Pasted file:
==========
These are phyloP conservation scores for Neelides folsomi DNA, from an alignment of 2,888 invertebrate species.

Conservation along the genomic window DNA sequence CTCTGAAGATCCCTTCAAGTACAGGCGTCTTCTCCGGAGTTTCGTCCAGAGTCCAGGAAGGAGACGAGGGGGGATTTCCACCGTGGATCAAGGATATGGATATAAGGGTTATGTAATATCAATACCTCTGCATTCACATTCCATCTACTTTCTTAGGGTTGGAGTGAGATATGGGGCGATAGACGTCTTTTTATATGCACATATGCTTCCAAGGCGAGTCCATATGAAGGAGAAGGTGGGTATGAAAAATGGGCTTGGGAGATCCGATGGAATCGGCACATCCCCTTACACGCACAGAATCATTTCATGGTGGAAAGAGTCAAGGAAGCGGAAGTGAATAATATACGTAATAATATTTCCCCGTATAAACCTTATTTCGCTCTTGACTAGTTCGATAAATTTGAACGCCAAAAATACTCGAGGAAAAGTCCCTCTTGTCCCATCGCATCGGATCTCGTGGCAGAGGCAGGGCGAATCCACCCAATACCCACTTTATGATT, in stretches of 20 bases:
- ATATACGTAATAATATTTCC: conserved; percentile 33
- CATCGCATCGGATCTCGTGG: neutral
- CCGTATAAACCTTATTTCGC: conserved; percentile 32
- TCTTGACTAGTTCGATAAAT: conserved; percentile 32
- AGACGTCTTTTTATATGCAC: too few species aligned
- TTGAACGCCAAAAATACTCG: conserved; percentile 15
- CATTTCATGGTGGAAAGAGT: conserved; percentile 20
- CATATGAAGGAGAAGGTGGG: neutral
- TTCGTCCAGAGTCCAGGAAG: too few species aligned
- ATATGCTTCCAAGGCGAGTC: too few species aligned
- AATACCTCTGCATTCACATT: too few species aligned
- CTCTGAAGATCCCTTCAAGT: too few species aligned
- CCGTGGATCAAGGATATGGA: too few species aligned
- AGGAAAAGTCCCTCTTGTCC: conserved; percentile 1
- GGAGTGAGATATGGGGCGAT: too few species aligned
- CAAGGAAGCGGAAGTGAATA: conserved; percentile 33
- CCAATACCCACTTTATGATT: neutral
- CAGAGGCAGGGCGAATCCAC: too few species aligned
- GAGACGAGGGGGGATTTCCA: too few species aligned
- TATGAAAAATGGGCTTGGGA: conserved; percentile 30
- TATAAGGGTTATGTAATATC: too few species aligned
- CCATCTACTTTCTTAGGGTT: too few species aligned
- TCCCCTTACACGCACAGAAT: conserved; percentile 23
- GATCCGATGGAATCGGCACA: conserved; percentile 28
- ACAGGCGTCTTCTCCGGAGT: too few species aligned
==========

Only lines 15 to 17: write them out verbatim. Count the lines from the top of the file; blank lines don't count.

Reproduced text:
- CCGTGGATCAAGGATATGGA: too few species aligned
- AGGAAAAGTCCCTCTTGTCC: conserved; percentile 1
- GGAGTGAGATATGGGGCGAT: too few species aligned